DHS unveils master plan for border security

The Homeland Security Department today took the wraps off its ambitious plan to quickly gain control of the U.S. northern and southern borders by hiring a systems integration contract team to carry out the Secure Border Initiative (SBI).

DHS plans to request proposals in March and award a contract by Sept. 30 to deploy new technology as part of a comprehensive overhaul of security between ports of entry along the land borders.

SBI.net replaces the America's Shield Initiative (ASI), the Border Patrol's more limited and now canceled plan to modernize the sensor networks along the borders. The fiscal 2006 budget includes $31 million for ASI, but plans that DHS officials announced today at the SBI.net industry day strongly suggested that the new project would cost much more.

Homeland Security deputy secretary Michael P. Jackson told an audience of hundreds of vendor representatives and federal employees gathered at the Ronald Reagan Building in Washington that secretary Michael Chertoff has tagged SBI as " one of most important public policy priorities."

He added, "The America's Shield Initiative is dead, but its [impetus] has been strengthened, refined and renewed." Jackson emphasized that "our objective is to have a procurement completed by the end of this fiscal year."

After Jackson expressed DHS' desire to field proven systems rather than experimental projects, and to do so in an innovative fashion, the attendees heard from a who's who of SBI.net officials, including Deborah Spero, acting commissioner for Customs and Border Protection; Kevin Stevens, the acting program director for SBI in Customs and Border Protection; SBI program executive director Greg Giddens; and John Ely, SBI procurement executive.

An overarching theme of the industry day was expressed by Jackson as SBI being the nation's first comprehensive attempt to gain control of the southern border, a region characterized by one speaker as chaotic. "We have never had a credible plan to enforce the southern border," said Jackson, who noted that political conditions now are aligned to permit a thoroughgoing approach to border management.

Spero emphasized that DHS has "an extremely aggressive and ambitious implementation schedule." After DHS issues its proposal request in March, officials plan to hold a preproposal conference the following month to respond to questions from industry.

DHS plans to launch a Web site for SBI.net and post a transcript of the industry day presentations there. Officials said the department would release details about the Web site on the fedbizopps.gov Web site Jan. 30.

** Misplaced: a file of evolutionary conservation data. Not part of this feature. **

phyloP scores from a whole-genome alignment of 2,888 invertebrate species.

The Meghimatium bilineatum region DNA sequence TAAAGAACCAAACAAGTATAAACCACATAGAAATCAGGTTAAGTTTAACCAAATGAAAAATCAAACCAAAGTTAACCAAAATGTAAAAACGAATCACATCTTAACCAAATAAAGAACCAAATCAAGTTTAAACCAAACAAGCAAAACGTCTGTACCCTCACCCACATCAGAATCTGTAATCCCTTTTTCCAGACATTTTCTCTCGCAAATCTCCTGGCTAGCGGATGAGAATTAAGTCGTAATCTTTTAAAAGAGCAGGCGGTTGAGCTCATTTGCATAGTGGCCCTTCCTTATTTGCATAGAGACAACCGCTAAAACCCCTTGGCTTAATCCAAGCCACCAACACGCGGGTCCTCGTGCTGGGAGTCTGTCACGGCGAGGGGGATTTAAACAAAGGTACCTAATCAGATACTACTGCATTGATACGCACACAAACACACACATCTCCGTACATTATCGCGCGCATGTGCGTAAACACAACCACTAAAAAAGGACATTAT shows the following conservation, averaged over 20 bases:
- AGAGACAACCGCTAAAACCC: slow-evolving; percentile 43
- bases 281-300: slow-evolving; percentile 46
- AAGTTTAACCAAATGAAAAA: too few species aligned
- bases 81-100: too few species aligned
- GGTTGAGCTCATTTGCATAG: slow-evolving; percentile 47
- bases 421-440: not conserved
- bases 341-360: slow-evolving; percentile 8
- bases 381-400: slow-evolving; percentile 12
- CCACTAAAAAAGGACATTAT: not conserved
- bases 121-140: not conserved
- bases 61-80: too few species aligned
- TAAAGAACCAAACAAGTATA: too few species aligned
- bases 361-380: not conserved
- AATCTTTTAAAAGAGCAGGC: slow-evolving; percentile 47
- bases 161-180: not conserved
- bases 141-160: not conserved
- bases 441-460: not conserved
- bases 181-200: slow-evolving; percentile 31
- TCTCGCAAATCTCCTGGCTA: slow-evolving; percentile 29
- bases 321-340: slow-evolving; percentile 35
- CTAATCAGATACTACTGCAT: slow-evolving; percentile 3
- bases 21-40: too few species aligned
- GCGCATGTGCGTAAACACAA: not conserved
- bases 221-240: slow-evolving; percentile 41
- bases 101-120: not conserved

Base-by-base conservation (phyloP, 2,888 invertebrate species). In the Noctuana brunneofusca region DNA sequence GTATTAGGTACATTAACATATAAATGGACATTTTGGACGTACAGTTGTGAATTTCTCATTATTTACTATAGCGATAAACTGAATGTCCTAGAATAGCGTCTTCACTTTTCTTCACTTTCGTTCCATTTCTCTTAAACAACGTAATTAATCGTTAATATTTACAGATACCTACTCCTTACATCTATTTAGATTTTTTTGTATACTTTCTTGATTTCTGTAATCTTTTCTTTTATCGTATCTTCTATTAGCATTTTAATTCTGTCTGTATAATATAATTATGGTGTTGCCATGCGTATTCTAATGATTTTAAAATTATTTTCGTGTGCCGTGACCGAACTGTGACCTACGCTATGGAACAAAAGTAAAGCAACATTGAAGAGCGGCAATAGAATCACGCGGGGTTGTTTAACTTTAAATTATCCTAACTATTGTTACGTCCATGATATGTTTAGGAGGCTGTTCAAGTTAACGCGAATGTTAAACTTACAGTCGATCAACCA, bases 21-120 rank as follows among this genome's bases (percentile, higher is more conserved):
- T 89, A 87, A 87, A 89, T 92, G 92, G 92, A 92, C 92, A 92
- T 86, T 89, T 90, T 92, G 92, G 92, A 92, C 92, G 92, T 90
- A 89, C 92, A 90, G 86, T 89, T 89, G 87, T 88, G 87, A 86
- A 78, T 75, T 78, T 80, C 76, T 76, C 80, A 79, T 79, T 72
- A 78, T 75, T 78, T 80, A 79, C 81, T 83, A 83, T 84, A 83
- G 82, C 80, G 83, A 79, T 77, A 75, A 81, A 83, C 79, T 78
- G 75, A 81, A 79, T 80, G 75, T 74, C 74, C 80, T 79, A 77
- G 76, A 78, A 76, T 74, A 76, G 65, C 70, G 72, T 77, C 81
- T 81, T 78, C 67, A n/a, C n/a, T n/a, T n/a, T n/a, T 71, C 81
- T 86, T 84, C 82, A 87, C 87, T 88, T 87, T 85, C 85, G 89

Giddens, who joined the SBI.net project from a previous assignment in the Coast Guard, said, "This is a signature effort for the department." He emphasized the need to take a systems approach to the SBI.net project, and said that it would include several aspects, such as ending the "catch and release" approach to illegal border crossers, deterring cross-border crimes, strengthening employer compliance programs, removing incarcerated aliens and bolstering interior enforcement.

Attendees watched a PowerPoint presentation that depicted crowds of illegal aliens storming urban border crossings, assembling in long lines of trucks carrying border crossers and trudging in long columns along rural trails. The presentation showed how the geography of the southern border funnels illegal human migration into three main routes. When the Border Patrol floods enforcement resources into one illegal crossing zone, the human traffic displaces?sometimes hundreds of miles?to easier crossing sites, according to the Border Patrol.

SBI.net will have to use existing federal infrastructure as well as Border Patrol staff and their various kinds of equipment already in use, officials said. Officials encouraged the gathered vendors to consider innovative but proven technologies, such as satellite communications, to weave together a comprehensive method of managing border issues.

Those issues include human bondage, banditry targeted at border crossers, safety of border crossers and Border Patrol agents, border intrusions by thousands of violent criminal aliens and environmental degradation, among other problems, officials said.

Because SBI itself won't begin until fiscal 2007, its funding likely will form a key part of the administration's pending budget proposal for the department. Even as former DHS secretary Tom Ridge told his team that the U.S. Visitor and Immigrant Status Indicator System would be the program by which the public would judge the department's success, it appears possible that the ambitious SBI.net project could become secretary Chertoff's hallmark.

SBI.net will use program offices in three separate DHS directorates: CBP, Immigration and Customs Enforcement and Citizenship and Immigration Services. The department will draw on the efforts of 11,000 Border Patrol personnel, as well as other DHS staff, to stem the tide of illegal crossings that led to 1.2 million arrests at the borders last year, according to statistics presented at the industry day.

Jackson said that DHS expects vendors to form teams and to involve small businesses in their SBI proposals and added that some teams have been forming already. The industry day attendees included not only representatives of vendors large and small but also brokers who sought to form alliances among vendors, at a price.

Wilson P. Dizard III is a staff writer for Washington Technology's sister publication, Government Computer News.

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